|Antec Sonata IV Computer Case|
|Reviews - Featured Reviews: Cases|
|Written by Nate Swetland|
|Thursday, 10 March 2011|
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Detailed Interior Features
Just like with the exterior features, the interior of the case can look good at first, but once you start inspecting it closer, the good and bad features can begin to show. During the install, small problems can become large headaches later on, but there can be nice touches the manufacturer can add to the case that make the installation and upgrade of components a breeze. In the next section, components will be installed, and we will find out just how well thought out the Sonata IV is. The components I will be installing are:
The first components I installed were the hard drives. I have to admit that it took me a couple seconds to figure out how the drive cage worked. THere are two brackets for each drive, one on top, and one on bottom. The top bracket is held by a front facing thumb screw, and the bottom bracket is secured with a top facing thumbscrew. Removing these thumb screws allows the brackets to slide out independently. Once the brackets are removed, you need to secure each one to the sides of the hard drives. Each bracket has silicon-grommet screws that fit into the pre-drilled holes on the drives. These grommets reduce noise and vibration from the hard drives. I first tried to attach the brackets to allow the drive connections to face the motherboard side of the case to aide in wire management, but the way the brackets are designed, this does not work. Once the brackets are on, you simply slide the drives into their spots and secure them with the thumb screws. The drives can only be installed in two orientations; both are shown in the above photo. If you are interested in where the 2.5" drive goes, they can be attached to the left side of the top hard drive cage. There is a set of 4 holes for the screws to go through, and the drive actually sits on the motherboard side of the cage with the screws facing into the cage itself. One last thing I wanted to point out was the lack of sanded edges on the metal. During the hard drive install, I scratched my hands several times on the rough edges.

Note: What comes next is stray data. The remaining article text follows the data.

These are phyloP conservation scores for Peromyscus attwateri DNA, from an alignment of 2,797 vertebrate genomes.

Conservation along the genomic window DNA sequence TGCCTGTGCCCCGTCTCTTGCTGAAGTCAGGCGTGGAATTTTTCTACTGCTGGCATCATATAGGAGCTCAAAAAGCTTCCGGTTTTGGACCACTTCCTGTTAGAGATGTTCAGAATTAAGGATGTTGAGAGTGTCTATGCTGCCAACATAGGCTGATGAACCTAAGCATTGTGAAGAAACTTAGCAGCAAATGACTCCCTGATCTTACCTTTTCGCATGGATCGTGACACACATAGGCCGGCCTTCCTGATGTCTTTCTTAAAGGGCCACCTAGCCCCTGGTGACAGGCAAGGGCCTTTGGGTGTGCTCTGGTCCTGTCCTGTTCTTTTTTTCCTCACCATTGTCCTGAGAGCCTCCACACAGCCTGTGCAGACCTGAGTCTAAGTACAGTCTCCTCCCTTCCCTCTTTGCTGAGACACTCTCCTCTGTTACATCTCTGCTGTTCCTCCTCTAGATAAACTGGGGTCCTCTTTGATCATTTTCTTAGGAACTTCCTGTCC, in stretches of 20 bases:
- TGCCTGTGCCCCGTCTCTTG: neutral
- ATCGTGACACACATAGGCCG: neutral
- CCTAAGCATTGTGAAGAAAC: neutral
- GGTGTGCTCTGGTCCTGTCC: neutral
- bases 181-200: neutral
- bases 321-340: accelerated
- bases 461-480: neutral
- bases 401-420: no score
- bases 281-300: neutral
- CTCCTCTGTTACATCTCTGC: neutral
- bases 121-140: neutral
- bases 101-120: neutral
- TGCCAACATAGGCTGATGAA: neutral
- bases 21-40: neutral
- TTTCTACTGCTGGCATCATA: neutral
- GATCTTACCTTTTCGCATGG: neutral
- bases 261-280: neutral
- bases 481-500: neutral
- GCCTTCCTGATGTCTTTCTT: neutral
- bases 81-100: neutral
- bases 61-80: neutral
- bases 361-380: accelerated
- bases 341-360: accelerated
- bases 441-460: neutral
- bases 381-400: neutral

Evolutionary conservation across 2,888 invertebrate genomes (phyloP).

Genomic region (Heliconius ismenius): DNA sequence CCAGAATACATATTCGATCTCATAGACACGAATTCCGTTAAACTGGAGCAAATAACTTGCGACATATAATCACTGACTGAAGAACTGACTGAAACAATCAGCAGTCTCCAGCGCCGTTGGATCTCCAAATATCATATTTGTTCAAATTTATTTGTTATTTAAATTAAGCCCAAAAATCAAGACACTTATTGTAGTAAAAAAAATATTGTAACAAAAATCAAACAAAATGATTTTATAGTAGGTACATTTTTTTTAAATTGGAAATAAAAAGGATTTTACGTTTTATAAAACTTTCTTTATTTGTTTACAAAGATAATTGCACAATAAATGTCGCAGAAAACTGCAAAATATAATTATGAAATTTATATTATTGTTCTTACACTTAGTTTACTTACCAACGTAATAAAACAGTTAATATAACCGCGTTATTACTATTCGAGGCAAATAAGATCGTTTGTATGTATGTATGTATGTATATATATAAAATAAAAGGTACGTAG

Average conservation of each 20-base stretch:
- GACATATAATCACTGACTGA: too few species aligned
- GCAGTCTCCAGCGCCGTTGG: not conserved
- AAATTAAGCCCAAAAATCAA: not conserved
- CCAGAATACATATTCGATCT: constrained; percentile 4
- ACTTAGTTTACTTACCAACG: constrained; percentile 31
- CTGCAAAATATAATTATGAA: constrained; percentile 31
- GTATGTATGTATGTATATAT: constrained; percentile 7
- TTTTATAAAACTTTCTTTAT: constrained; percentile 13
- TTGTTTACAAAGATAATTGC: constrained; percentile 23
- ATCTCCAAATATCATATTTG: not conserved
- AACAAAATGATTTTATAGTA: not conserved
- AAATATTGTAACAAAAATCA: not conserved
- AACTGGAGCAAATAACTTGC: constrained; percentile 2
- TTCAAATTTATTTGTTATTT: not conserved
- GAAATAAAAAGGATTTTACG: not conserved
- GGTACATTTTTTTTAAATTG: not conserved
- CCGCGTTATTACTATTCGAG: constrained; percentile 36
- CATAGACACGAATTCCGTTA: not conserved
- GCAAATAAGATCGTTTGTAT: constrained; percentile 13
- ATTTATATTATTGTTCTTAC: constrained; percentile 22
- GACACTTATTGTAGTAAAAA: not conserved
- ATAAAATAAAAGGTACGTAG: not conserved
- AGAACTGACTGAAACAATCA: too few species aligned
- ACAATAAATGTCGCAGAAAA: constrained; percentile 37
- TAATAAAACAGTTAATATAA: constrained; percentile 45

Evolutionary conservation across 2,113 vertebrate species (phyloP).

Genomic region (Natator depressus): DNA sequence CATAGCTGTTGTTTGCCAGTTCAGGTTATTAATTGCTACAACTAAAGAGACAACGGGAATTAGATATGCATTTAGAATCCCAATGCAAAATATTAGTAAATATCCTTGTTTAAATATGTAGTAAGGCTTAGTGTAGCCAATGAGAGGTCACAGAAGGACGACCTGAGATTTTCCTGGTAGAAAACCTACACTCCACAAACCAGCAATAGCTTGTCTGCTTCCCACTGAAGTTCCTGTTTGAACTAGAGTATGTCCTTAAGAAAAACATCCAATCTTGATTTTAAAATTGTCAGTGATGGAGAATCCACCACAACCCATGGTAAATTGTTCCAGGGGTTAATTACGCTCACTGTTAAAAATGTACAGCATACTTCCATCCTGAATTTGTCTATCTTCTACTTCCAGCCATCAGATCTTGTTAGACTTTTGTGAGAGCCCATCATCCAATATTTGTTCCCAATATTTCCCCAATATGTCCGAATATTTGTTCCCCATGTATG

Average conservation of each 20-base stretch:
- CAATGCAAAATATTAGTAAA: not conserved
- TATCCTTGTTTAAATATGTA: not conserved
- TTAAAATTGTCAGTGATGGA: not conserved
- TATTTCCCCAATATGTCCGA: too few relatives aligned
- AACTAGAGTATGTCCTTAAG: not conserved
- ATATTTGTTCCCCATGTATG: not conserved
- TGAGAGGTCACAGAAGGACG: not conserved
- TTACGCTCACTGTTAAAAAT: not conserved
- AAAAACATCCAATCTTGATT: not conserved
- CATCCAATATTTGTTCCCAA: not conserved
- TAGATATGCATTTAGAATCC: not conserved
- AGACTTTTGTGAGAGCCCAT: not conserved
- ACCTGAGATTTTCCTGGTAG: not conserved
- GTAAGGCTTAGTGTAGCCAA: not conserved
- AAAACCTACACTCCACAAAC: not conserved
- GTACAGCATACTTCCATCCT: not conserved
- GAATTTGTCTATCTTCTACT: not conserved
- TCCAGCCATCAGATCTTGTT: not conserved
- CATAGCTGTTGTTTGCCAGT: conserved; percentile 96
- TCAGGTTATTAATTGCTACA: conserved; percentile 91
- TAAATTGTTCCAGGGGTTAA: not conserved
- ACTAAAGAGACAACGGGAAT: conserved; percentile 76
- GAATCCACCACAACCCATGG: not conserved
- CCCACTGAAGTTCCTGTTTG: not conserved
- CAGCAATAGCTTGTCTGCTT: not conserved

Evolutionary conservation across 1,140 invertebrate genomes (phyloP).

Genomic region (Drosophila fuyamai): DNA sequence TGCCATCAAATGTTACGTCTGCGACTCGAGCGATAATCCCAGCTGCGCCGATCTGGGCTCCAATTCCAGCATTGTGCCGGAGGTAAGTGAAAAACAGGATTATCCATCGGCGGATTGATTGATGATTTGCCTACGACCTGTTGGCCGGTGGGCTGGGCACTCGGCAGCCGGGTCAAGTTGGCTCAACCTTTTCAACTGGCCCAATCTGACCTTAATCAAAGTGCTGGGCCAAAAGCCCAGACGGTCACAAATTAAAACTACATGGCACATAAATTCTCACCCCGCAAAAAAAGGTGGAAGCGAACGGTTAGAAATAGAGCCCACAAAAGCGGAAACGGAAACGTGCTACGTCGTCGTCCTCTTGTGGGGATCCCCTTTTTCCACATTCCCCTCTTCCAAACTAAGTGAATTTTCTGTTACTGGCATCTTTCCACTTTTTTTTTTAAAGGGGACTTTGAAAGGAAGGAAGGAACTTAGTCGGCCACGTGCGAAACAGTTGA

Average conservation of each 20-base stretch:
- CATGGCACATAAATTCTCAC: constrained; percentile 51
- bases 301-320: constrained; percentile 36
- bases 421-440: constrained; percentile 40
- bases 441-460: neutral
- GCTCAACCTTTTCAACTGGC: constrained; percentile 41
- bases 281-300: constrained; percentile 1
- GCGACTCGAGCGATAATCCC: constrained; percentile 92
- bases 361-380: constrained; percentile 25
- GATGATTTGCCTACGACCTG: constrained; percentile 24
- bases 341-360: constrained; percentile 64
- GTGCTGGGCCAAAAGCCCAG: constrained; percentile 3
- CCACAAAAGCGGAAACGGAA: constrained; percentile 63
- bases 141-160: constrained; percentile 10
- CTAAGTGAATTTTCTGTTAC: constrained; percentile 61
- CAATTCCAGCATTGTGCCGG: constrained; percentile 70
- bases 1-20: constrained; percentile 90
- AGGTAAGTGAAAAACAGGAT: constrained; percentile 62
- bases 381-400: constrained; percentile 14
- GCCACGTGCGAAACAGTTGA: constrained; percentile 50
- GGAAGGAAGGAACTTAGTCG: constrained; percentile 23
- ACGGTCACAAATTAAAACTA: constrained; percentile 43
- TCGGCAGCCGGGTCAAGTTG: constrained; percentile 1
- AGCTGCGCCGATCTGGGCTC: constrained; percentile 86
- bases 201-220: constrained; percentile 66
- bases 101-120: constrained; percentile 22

Shown in this photo is the included Antec Neo ECO 620c power supply installed in the Sonata IV. With having so many connectors, there is a lot of cables attached to the power supply, so that is a lot of cabling that will need to be managed and hidden. The power supply can be installed in either orientation, as there are sets of mounting holes for both. The bar underneath the power supply provides valuable structure to Sonata IV, but it also prevents the power supply from being put in after the motherboard, as it will only go through underneath the bar, not through the side. Luckily, the Neo ECO 620c has a bottom facing fan that pulls air into the power supply, and then pushes it out the back, adding a bit of exhaust airflow to the case, and drawing a bit of air away from the CPU.